With the clean eating movement taking off, many people are beginning to take interest in plant-based, vegan and vegetarian diets. Even if you are keen on adopting this lifestyle, the change can be hard for some—really hard; especially when you feel like you can’t live without meat. What if I told you there was a middle ground—a transition stage between being an omnivore, to becoming a vegetarian?
While technically a branch of vegetarianism (also referred to as pesco-vegetarianism), the diet is completely devoid of red meat like pork and beef, as well as white meat like chicken. However, anything under the sea is fair game, from fish like salmon, tuna and snapper, to other animals like shrimp, scallops and crab.
I was a pescetarian for three years out of personal choice, and one thing I remember vividly was how easy it was. Because I was still able to eat fish and seafood, I didn’t feel like I was restricting myself, and the transition was seamless. While I personally chose to remain pescatarian, the diet can also be used to slowly ease into a vegetarian or vegan diet. Immediately switching from an omnivore diet to a vegetarian one may be too drastic to make it a sustainable option.
Health & environmental benefits
Undoubtedly, the selling point of the pescetarian diet is the health benefits associated with it. Eating fish has been proven to reduce the risk of cardiovascular and heart disease due to the abundance of omega-3 fatty acids (which also reduces the risk of mental diseases!), as well as reduce the risk of developing certain forms of cancer, particularly those of the oral cavity, pharynx, and digestion. It’s also known to reduce the risk of type 2 diabetes, dementia, erectile dysfunction. Fish itself is also a major source of key vitamins and minerals such as vitamin D, B12, iron, zinc, potassium, and magnesium.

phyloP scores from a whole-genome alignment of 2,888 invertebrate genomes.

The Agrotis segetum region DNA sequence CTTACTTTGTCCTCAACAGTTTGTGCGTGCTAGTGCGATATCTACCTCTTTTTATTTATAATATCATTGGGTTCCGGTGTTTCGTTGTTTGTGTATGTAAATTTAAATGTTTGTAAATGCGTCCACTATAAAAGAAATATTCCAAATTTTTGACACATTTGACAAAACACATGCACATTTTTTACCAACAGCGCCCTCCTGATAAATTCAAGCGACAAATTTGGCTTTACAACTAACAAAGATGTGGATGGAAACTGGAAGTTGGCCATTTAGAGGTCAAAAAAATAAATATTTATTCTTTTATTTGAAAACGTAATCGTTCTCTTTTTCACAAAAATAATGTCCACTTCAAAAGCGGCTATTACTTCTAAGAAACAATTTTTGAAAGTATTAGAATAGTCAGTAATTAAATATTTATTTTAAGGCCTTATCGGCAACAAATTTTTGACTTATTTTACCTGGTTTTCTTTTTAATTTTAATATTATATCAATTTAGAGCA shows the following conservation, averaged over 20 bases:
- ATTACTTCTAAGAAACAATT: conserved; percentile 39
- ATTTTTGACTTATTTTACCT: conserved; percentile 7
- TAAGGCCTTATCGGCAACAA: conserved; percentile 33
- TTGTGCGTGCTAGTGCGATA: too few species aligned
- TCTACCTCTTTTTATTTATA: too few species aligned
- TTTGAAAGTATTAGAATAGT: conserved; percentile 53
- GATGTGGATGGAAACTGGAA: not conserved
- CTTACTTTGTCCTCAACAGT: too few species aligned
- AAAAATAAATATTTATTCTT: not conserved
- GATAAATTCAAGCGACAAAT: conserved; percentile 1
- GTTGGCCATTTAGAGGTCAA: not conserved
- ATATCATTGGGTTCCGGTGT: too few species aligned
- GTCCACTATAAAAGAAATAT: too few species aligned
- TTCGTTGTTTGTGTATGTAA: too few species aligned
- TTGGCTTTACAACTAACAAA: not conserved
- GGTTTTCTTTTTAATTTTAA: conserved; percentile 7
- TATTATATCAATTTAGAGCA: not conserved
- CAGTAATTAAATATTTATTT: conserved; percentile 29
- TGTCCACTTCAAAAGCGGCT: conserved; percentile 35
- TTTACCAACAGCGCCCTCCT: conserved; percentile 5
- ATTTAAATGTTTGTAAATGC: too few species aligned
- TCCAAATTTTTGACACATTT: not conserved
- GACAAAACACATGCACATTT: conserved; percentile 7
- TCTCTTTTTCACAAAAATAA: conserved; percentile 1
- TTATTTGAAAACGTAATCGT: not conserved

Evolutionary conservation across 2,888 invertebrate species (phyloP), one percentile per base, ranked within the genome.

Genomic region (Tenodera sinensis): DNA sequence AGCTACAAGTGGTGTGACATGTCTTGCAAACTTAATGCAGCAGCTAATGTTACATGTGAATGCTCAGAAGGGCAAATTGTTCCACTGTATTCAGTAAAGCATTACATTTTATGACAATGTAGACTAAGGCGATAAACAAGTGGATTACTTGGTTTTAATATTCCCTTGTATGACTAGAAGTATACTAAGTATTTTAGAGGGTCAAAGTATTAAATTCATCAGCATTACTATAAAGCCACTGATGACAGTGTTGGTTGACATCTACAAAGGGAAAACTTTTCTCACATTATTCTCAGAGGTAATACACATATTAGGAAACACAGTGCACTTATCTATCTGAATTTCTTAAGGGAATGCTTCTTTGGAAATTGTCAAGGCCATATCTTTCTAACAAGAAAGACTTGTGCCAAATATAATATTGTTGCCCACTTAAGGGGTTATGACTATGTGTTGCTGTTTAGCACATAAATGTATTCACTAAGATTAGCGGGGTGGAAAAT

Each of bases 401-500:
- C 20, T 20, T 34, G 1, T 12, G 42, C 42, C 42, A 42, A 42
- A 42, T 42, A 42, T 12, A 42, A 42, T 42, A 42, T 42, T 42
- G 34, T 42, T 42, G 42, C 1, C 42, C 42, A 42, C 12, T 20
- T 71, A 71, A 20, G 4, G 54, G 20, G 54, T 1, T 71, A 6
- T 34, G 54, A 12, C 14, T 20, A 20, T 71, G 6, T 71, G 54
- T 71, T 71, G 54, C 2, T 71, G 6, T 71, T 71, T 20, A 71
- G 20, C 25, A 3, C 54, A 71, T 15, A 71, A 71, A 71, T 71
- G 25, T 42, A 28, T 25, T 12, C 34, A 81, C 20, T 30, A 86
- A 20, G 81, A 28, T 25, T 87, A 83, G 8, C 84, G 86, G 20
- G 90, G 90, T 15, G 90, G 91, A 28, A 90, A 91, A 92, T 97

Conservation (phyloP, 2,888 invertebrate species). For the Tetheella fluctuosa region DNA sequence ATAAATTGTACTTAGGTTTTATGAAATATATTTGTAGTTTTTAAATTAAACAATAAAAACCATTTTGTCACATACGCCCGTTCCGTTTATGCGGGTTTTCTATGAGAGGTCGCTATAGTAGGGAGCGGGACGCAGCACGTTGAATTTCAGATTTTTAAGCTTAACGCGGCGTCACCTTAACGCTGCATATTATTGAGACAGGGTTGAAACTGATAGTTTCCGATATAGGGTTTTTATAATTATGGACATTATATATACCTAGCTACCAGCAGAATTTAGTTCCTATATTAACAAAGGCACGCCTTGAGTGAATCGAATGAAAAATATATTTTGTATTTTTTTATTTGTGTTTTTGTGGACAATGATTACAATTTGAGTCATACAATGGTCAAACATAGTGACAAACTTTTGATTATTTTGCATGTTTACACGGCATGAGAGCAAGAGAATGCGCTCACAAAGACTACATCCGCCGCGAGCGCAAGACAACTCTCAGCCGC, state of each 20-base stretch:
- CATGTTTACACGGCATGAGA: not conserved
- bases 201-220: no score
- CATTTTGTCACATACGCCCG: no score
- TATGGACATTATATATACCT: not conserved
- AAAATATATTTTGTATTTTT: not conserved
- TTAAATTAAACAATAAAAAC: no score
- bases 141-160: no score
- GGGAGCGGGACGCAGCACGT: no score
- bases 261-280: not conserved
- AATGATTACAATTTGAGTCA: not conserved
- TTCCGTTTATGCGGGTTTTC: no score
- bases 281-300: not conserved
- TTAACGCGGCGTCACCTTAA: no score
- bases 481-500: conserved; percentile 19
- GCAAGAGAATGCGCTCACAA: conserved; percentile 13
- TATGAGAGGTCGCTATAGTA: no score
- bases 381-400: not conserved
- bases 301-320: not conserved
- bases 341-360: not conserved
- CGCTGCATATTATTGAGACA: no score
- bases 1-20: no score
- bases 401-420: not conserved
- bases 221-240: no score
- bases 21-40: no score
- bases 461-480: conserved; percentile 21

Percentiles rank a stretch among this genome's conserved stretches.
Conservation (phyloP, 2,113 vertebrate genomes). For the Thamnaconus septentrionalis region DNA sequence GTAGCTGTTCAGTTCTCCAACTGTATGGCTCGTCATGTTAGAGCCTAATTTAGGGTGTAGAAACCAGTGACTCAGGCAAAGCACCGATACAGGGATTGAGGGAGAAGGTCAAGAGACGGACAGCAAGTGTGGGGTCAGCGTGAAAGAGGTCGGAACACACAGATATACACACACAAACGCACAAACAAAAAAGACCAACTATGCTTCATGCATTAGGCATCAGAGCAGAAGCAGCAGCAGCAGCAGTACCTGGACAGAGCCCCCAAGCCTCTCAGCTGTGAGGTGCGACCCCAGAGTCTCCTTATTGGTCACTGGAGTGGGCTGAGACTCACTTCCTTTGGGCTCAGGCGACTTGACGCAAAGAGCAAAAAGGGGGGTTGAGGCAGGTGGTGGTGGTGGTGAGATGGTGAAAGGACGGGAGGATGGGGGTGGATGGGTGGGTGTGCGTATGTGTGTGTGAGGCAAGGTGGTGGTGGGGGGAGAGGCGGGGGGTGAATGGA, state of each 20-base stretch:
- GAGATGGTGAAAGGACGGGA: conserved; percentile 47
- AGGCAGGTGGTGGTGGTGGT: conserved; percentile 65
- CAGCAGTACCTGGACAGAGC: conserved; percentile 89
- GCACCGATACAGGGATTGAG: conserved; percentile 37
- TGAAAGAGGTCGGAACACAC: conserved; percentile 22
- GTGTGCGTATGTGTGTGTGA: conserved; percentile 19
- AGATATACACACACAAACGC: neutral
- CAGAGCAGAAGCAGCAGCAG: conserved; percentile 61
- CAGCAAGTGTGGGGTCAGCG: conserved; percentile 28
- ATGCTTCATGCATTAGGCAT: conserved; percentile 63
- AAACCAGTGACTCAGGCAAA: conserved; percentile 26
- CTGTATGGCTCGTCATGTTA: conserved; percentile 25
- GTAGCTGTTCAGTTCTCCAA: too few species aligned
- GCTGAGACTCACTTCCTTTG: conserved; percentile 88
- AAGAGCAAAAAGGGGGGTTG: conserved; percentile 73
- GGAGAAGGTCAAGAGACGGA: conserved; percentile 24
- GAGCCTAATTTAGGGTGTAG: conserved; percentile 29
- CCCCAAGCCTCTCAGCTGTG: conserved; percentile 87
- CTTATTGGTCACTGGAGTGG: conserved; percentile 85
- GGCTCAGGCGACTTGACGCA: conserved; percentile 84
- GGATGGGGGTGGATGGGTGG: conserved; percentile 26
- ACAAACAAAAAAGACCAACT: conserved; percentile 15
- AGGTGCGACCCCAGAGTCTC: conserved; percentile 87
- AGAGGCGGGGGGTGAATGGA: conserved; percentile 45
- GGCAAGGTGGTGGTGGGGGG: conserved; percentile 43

Pescetarianism isn’t just good for your health, but it also has positive environmental impacts. Fish eaters produce 46% less greenhouse gas emissions as compared to people who eat at least one serving of meat per day.
Concerns & solutions
A concern associated with the diet would be the levels of mercury found in certain fish. Due to bio-amplification, larger deep-sea fish tend to have more mercury in their system, leading to the fear that overconsumption of these fishes may lead to mercury poisoning. However, this can easily be avoided by consuming fish low in mercury such as shrimp, salmon, and canned tuna. For pregnant women, nursing mothers, and women expecting to get pregnant, the recommended amount of fish consumption would be no more than 12oz a week.
A danger of switching to a pescetarian diet would be unintentionally consuming a high carbohydrate diet to compensate for the meat cut out. With fish being expensive, it’s easier on your wallet if you adopt a predominantly vegetarian approach to meals, with around 2 or 3 servings of fish per week. This way, you’ll end up relying more on vegetarian sources of protein such as tofu and lentils. You can find a 1-week meal balanced pescetarian meal plan here.
All in all, the pescetarian diet is one of the healthiest and most balanced diets you can find. With obvious health and environmental benefits, it’s the ideal diet for those not quite ready to jump into vegetarianism quite yet, but are keen on reducing their meat intake.
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